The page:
Saturday, March 29, 2008

Boarding the Trans-Siberian Railroad

Dear friends,

I am on my way to catch the Trans-Siberian Railroad from Vladivostok to Khabarovsk, Victoria's sister city in Russia. Here is another logbook update. Apologies in advance for any typos -- I am in a bit of a rush as I do not want to miss the train!

All the best,


0806 hrs (Vladivostok GMT+11), Thursday, March 27, 2008
Vladivostok, Russia

Yesterday combined adventure and fun. With Sergey's assistance, we caught a cab to the approaches of the Churkin Russian Naval Cemetary, walking the final stretch due to massive potholes in the dirt road. Dropped into the cemetary maintenance building where Sergey elicited perfect directions to the Canadian plot – a shared plot about 75 metres long, 15 metres wide, with 14 Canadians, 14 British, a plaque for soldiers buried elsewhere in Russia or at sea, several dozen Czecho-slovaks, a few French, one officer of the American YMCA, and a monument for Japanese war dead.

A sombre experience is a beautiful setting, the snow-clad forested slopes of a huge green space stretching south to the bottom of the peninsula and the Sea of Japan. I took photos of every Canadian and British tombstone, along with the various monuments. Took a video and also placed a simple pine bow on the headstone of Lieut. Arthur Thring, who took his own life on the road betweeen Vladivostok and Gornastai on the night of 18 March 1919.

From the Churkin cemetary, we returned to our taxi (commandered for the day for about $35 Canadian) to Gornastai, an area 15 kilometres east of Vladivostok that is the butt of local jokes because it is the site of the region's garbage dump. However, in 1919, Gornastai was the site of the main Canadian barracks in Russia. Sergey and I rambled around a little village called (source), directly on Gornastai Bay in the vicinity of several high-powered Russian coastal-defence military installations. We ventured inland on the village's only road (dirt), armed only with a rough map drawn by a Canadian soldiers in 1919 and copied from an original in the Library and Archives of Canada.

We came across an old women, tending to some greese in his yard, who insisted there were no barracks there, only the remnants of a large Soviet-era pig farm that had long been abandoned. She warned that we would be wise not to proceed further up the road, to the military base on the ridge overlooking the valley and bay. Not to be deterred, I suggested to Sergey that we persist, which we did, rambling around expansive ruins of brick and concrete, in the picturesque valley inland from Gornestai Bay. I took many pictures, believing we had found the Canadian base, but as it turned out, the women was correct. We had spent an hour exploring and photographing the ruins of a pig farm!

We had not yet come to this realization, and returned to the waiting taxi unsure we would had found, or would find, the Canadian barracks. Sergey learned from a few locals that old barracks existed in the next village over the hill, back toward Vladivostok. As our taxi rounded a curve in the hilly, snowy road, I looked down into the next valley and was certain that the locals had a better knowledge of the local geography than I. Sergey instructed the taxi driver to pull over, which he did, and we scrambled down a steep muddy slope to the ruins of old brick buildings.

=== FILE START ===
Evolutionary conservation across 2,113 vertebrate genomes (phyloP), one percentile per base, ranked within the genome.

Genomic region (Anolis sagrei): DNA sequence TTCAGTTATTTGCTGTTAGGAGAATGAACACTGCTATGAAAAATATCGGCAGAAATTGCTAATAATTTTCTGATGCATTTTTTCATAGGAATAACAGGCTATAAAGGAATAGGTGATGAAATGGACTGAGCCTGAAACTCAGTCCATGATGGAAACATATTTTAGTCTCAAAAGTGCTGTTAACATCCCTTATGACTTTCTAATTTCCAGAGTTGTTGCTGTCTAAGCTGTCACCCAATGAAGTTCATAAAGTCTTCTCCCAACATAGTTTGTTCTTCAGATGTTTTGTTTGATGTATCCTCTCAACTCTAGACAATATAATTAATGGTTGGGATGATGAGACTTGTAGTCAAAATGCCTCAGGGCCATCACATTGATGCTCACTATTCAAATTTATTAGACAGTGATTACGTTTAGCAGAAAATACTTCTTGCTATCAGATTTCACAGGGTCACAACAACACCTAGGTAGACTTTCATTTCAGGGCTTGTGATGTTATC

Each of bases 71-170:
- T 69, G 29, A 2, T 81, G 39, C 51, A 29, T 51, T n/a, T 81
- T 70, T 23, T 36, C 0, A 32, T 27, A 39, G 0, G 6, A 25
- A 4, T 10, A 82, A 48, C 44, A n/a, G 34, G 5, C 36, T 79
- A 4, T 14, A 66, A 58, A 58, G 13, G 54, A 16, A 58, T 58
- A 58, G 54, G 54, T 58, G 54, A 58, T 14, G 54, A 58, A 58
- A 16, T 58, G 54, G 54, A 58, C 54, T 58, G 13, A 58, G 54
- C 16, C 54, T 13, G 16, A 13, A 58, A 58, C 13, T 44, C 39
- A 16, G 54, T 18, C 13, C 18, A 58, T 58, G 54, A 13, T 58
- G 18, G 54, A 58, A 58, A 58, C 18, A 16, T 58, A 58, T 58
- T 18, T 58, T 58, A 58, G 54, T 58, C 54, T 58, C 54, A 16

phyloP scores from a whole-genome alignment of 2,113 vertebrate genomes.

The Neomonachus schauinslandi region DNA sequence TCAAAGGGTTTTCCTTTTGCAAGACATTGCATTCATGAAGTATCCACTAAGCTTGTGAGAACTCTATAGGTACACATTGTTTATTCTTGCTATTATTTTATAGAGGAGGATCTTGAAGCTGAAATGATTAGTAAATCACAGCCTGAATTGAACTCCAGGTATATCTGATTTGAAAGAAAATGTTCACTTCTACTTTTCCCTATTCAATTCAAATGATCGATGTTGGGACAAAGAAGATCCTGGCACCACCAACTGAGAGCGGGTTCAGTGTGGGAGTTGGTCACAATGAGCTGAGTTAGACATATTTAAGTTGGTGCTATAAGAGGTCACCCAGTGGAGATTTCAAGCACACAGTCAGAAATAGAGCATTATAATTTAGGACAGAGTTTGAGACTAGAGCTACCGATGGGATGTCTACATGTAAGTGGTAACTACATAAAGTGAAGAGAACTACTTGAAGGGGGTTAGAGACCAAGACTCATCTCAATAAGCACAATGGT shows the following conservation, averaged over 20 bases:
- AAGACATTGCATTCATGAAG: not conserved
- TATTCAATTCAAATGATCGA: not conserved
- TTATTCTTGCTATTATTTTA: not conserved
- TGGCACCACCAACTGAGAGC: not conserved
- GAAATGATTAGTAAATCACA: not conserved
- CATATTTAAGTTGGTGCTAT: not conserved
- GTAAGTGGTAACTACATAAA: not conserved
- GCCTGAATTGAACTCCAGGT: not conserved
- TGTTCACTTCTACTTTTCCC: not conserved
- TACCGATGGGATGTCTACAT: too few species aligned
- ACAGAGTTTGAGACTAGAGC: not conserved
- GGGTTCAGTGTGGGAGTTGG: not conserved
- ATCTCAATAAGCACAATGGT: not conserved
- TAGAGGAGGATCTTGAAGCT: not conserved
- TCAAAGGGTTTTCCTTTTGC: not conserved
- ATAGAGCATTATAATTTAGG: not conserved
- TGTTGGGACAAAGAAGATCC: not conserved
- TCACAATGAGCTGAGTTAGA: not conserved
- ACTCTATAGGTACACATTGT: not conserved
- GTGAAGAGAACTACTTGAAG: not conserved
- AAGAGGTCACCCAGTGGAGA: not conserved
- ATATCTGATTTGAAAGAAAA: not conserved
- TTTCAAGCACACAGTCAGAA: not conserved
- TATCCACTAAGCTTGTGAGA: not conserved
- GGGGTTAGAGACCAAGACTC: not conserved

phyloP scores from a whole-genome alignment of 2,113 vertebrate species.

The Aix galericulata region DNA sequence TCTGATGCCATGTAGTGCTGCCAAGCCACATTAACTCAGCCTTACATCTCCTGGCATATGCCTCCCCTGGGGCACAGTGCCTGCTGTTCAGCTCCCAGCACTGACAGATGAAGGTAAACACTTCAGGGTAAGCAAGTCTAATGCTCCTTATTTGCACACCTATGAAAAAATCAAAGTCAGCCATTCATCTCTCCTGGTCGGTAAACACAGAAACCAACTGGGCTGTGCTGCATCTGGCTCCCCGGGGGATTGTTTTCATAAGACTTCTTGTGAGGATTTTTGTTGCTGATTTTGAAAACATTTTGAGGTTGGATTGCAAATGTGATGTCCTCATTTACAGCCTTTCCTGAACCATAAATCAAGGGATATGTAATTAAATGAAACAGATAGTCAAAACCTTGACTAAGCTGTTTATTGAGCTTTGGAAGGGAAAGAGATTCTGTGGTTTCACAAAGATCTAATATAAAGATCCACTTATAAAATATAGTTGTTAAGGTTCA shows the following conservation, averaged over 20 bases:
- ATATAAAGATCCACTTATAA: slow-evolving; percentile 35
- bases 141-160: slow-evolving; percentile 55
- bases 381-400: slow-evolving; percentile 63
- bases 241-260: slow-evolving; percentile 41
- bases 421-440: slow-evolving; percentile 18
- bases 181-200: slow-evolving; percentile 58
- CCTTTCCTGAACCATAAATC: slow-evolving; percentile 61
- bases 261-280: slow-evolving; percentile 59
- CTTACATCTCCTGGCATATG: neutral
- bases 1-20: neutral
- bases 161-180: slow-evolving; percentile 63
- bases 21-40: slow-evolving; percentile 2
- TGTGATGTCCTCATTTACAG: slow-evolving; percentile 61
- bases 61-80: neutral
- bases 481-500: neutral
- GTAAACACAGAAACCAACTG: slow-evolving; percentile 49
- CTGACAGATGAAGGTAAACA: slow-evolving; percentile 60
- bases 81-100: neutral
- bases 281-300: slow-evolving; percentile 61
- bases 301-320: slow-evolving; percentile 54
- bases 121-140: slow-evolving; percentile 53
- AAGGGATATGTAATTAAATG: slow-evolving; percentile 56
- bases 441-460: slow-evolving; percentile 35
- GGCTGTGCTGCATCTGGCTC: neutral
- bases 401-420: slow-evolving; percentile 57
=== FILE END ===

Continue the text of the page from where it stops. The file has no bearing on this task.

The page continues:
We had discovered the Canadian barracks – with many of the Czarist era stone buildings still in tact, including a straight row of six large structures that matched the rough map on my laptop. Some of the buildings had been sold by the army after the fall of communism to the city of Vladivostok, are now provided housing to villagers, while another served as the local post office. Further up the valley, the barracks were gated off in an active military base. This included stables used for the horses of the RNWMP.

Cresting a hill, we saw an expansive view of Gornestai Bay – home to the Canadians for 4 months in 1919. Quite the trip!

We returned to Vladivostok around 2pm and parted ways at the top of the furnicular railway. I walked over the hill to downtown Vladivostok, through a high-end condo construction site (the most expensive in Vladivostok Sergey later told me), along a dirt path, and down to the bustling public food market. Bought cashews, kimchi, herring and some pickled greens, then tried in vain to find wifi internet. Walked back toward the hotel, stopping for a beer and shwarma at the Sportivyana waterfront – like a Russian Coney Island with many beer tents frequented by local youth.

Returned to the hotel around 5pm, napped until 6:30pm, then met Andrey to act as the guest lecturer at his language school, affiliated with Far Eastern State University. It was a fun hour, discussing my research on the Siberian Expedition, my trip, and Canada. The teacher was friendly and fluent, and the students had many questions, including the cost of higher learning in Canada. After the class, I went with Andrey and his girlfriend Ira to a bar called Republik, where we drank beer brewed on site and snacked on cheese balls and smoked salmon.

We discussed Russian politics and their work as intelligence officers for the Russian military. They had both volunteered for United Russia, Putin's party, in the recent presidential elections. While Andrey lamented that the price of a train ticket from Vladivostok to Moscow had risen from 100 rubles to 4000 rubles in his memory, "Russia can now stand on her feet," he insisted. Apparently a sizeable layer of Russian youth have been attracted to the populism and energetic electioneering of United Russia.

Left at closing time, 11pm, and shared a cab with Andrey and Ira to Hotel Vladivostok, falling asleep soon after.